Thanks But the worst thing the Indian community business class ever did to Uganda in the colonial times was to frustrate and delay the formation of cooperative societies by Africans.
By JOACHIM BUWEMBO
August marks an important anniversary for two nation-communities; Ugandans and Ugandan diaspora Indians.
2022 marks the 50th year since the expulsion of the Indian community from Uganda in August 1972, when then-president Idi Amin gave them 90 days to either leave the country or face unknown consequences.
The 50-year mark (a Golden Jubilee for happier events) is a big deal for families of the expelled Indians to whom the events of 1972 have turned out to be truly golden. It is a big thing in Great Britain, Canada, Australia and other developed countries where the expelled Indians sought refuge and arrived penniless, and through sheer hard work amassed fortunes.
Besides festivities and symposia planned in different cities where these families settled, the BBC is doing a series on the East African Indians who rose from destitution to great fortune in a couple of decades through resilience, despite arriving here with only the clothes on their back, some during winter, having been born and raised in the permanent spring of Uganda on the Equator.
In Uganda, the country that called them “exploitative” and expelled them so that its indigenous citizens would take charge of their economic affairs, the jubilee isn’t yet so golden, but the jury is still out.
Still even in Kampala, the expulsion anniversary is not totally under blackout, for one of the finest works of research about Indians in Uganda was recently launched by the country’s top history researcher and archaeologist, Prof Lwanga Lunyiigo. His work reveals great insights into the actual role the Indian community played in the shaping of colonial and post-colonial Uganda.
Prof Lunyiigo’s book, Uganda an Indian Colony 1987-1972, uses statistical data to show how the Indian community exploited the economic set-up and African agricultural producers both ways – as exporters of semi-processed raw materials extracted from near-slave labour and also as majority sellers of manufactured goods to the rest of the country at exorbitant prices.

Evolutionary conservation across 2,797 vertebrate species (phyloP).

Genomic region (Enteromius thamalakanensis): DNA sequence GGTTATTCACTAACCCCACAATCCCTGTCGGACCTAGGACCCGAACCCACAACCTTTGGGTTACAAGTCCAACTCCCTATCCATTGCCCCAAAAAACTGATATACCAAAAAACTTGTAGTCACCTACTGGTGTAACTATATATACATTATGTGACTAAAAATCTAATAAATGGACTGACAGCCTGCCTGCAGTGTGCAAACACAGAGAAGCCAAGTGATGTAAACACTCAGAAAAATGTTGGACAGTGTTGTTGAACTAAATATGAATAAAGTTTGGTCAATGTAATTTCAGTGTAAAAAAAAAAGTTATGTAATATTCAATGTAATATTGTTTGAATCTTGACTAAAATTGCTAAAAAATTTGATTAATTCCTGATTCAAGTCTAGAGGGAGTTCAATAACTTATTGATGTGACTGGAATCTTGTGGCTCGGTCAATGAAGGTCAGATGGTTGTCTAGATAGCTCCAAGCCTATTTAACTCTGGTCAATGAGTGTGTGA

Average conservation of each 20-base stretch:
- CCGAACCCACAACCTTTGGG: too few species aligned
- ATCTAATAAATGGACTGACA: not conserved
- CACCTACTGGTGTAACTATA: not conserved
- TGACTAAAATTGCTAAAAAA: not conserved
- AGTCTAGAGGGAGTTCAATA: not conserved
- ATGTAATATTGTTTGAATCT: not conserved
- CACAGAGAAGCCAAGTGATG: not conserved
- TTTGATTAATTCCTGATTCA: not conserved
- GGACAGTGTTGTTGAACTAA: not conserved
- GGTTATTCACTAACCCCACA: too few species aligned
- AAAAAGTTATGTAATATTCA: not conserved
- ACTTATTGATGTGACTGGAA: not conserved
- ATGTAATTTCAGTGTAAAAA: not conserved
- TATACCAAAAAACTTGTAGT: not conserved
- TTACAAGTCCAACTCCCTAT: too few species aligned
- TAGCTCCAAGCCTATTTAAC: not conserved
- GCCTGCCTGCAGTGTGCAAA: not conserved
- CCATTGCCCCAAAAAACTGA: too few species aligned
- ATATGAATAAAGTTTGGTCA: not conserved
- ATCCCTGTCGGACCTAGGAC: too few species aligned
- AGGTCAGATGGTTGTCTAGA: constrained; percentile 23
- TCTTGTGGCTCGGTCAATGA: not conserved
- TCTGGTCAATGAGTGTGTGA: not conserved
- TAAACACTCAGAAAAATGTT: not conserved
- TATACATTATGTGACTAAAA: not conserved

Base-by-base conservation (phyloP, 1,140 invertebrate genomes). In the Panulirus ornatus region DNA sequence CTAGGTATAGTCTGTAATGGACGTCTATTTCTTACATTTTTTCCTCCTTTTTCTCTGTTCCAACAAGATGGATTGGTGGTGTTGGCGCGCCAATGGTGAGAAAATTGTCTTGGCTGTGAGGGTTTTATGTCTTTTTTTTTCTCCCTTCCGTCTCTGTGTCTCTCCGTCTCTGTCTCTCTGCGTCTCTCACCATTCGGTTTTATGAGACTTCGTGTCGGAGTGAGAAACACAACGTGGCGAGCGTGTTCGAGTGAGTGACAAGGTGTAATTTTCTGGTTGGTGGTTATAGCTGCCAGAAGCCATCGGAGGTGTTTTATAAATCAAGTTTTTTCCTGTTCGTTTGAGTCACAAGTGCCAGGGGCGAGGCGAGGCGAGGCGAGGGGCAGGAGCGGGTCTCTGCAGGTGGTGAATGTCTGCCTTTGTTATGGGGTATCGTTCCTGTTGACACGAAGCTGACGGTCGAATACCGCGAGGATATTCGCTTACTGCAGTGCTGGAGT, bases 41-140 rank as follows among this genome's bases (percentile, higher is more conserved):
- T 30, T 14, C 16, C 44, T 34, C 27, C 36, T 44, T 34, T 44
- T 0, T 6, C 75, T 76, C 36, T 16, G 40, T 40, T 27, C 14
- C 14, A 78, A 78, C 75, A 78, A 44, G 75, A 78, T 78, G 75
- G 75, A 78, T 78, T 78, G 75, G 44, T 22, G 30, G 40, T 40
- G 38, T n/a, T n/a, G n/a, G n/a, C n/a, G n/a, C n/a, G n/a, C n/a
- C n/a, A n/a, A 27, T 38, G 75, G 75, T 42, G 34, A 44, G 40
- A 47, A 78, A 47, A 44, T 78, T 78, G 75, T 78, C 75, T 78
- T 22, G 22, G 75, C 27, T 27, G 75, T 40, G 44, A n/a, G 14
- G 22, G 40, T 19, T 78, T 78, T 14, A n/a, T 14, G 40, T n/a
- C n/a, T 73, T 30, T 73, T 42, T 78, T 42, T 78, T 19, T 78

Although up to the time of the Indians’ expulsion in 1972, there was a popular negative misconception that they were “breeding’’ excessively and “filling up the country,” the truth is that the Indian community numbered at most 80,000 people, having grown from 32,000 people who were brought into the new British colony to work on the Uganda railway in slave conditions seven decades earlier. So from being three percent of Uganda’s total of population one million between 1896 to 1901, their numerical strength proportionately had fallen to a mere one percent of the eight million national population in 1972. Many had died from malaria, diarrhoea, killed by wild animals, and another half opted to return to India.
In this 50th year since the expulsion, the Uganda Railway, which they came to build 125 years ago, is dead and most of it buried in the sands of time, both literally and figuratively.
Reserve land meant for its expansion and modernisation has been eaten by present-day land grabbers who have constructed “modern” shops, hotels and homes. There are no trains running on the rails, though the Uganda Railways management continues to suck billions of shillings from the national treasury in wasteful adventures like buying second-hand unusable locomotives because they are not compatible with the metre gauge century-old railway. The railways management has also failed to construct the much talked about standard gauge railway that would have worked in sync with that already built in Kenya and under construction in Tanzania from seamless connectivity in East Africa.
For the 70 years (1901-1972) when the Indian community virtually ran Uganda’s economy, they enjoyed the privileged social and political status above that of black Ugandans and just below that of white European colonialists and the new post-Independence rulers in an apartheid-style political and social structure.
But the worst thing the Indian community business class ever did to Uganda in the colonial times was to frustrate and delay Africans’ formation of cooperative societies. For that half-century preceding Independence in 1962, the Indian business class, which the British relied on to exploit the colony economically, lobbied successfully for most of the time to block the registration of cooperatives by and for Africans.
For the Africans, cooperative societies were the most viable vehicle for economic emancipation. It was only in the last decade of colonialism that a progressive colonial governor, Sir Andrew Cohen, pushed for the full freeing of “natives’” cooperatives and also a raft of other freedoms.